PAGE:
• Richard N. Arteca


The initiation and subsequent growth of tubers in potato plants results from a series of biochemical and morphological changes which occur above and below the ground. Early investigators attributed the process of tuber formation to the existence of surplus carbohydrates. Kraus and Kraybill (1918) established the nutritional theory. They studied changes in the C/N ratio in relationship to the growth of tomato plants. The first person to introduce a form of the nutritional theory as it applies to tuberization was Wellinsiek (1929). He suggested that the causal factor of tuberization was the concentration of metabolites from photosynthesis, especially the carbohydrate-to-nitrogen ratio. Others have supported this theory (Werner 1934; Milthorpe 1963). Under unfavorable conditions such as high temperature and low light intensity large amounts of assimilates are used for shoot and root growth, thereby inhibiting tuberization. If tubers are already present during unfavorable conditions they can be totally reabsorbed if these conditions persist. More recently, a considerable amount of attention has been directed toward the effects of plant growth substances on tuberization, now called the hormonal theory. The first report suggesting the existence of a specific factor produced under favorable photoperiods was by Driver and Hawkes (1943). This factor was proposed to be transmitted to the stolons where it induced tuberization. It was not until Gregory’s classical grafting experiments (Gregory 1954, 1956) that experimental evidence was presented supporting the hormonal theory of tuberization. Based on grafting experiments he postulated the existence of a specific tuber-forming substance which was produced under certain conditions of photoperiod and temperature and transmissible through graft unions and was not a major metabolite, such as a carbohydrate. Since this time there have been a number of other studies supporting this theory (Chapman 1958; Kumar and Wareing 1973, 1974; Ewing 1987).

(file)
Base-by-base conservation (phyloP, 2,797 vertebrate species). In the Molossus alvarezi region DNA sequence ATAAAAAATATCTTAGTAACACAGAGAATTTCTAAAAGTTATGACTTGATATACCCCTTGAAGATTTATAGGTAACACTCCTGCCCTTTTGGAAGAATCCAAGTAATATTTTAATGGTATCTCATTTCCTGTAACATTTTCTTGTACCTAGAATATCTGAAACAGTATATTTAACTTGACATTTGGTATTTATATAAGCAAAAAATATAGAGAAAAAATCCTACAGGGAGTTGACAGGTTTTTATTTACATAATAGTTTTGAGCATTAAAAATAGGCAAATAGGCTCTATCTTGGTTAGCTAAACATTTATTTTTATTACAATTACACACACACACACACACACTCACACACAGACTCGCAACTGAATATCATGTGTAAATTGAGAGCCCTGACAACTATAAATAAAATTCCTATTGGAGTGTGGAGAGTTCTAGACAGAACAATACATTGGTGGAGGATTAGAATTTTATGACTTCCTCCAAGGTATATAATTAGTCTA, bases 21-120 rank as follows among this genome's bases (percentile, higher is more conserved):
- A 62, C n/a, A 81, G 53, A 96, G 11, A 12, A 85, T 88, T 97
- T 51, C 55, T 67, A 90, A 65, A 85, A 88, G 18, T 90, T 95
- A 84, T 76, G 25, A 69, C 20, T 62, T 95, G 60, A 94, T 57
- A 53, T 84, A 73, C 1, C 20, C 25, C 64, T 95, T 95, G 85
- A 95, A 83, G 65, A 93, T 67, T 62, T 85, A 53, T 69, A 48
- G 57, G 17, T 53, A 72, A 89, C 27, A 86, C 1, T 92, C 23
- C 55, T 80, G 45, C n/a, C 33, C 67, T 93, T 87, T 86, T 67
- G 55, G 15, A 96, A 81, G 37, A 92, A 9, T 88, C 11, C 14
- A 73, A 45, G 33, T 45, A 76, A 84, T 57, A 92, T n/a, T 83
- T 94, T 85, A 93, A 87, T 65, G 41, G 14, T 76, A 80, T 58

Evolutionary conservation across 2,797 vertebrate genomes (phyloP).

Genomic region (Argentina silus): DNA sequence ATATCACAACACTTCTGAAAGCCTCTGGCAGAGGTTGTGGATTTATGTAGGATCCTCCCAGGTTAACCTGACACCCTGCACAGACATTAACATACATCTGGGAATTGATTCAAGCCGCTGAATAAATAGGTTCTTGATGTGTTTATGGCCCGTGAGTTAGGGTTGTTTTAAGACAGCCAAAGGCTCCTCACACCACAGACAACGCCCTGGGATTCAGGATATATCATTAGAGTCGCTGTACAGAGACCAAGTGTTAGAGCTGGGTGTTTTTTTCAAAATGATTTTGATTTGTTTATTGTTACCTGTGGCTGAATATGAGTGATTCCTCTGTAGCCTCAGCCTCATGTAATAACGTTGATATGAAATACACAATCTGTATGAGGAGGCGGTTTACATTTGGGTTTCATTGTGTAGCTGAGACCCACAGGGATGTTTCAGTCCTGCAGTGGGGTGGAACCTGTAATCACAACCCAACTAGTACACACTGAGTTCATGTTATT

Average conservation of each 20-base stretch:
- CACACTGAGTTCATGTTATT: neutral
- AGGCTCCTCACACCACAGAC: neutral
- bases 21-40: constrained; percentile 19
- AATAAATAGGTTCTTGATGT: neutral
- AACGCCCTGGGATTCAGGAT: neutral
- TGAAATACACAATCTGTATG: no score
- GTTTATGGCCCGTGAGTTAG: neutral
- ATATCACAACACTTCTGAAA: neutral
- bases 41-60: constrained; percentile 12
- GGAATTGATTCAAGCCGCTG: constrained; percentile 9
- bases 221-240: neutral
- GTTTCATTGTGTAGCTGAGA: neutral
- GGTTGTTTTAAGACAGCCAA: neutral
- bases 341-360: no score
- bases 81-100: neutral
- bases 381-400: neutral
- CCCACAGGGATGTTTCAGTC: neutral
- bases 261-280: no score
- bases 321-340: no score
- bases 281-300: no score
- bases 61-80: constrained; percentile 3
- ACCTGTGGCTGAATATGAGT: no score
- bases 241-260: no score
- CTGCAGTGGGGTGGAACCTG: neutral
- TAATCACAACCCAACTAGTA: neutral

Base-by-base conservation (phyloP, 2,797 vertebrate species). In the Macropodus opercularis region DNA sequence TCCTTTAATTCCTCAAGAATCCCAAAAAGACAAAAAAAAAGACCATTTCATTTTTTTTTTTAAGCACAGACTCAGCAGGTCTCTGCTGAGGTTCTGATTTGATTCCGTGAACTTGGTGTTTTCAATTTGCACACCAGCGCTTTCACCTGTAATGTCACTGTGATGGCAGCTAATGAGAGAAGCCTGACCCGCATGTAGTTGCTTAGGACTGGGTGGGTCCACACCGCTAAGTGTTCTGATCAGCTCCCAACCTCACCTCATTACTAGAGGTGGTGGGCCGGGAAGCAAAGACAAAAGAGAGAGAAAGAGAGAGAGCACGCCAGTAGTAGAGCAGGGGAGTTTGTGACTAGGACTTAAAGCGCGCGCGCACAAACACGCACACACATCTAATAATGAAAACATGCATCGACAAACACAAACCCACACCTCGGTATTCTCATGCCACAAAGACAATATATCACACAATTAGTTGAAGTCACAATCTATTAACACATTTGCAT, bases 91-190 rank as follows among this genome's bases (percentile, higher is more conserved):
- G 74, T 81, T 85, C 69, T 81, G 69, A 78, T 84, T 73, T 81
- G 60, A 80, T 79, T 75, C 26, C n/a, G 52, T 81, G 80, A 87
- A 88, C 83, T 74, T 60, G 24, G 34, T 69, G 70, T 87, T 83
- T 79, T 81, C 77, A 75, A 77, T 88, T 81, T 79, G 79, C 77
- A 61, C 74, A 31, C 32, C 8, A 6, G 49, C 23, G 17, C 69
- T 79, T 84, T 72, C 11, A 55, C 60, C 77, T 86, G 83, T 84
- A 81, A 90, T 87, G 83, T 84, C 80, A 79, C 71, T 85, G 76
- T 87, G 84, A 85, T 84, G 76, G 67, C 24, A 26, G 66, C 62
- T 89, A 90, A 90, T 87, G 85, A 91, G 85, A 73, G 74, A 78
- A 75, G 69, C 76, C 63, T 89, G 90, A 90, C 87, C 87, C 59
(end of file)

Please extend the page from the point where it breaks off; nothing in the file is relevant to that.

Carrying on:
Salicylic Acid Tuber Formation Potato Plant Solanum Tuberosum Jerusalem Artichoke 
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© Springer Science+Business Media Dordrecht 1996

Authors and Affiliations

  • Richard N. Arteca
    • 1
  1. 1.The Pennsylvania State UniversityUSA

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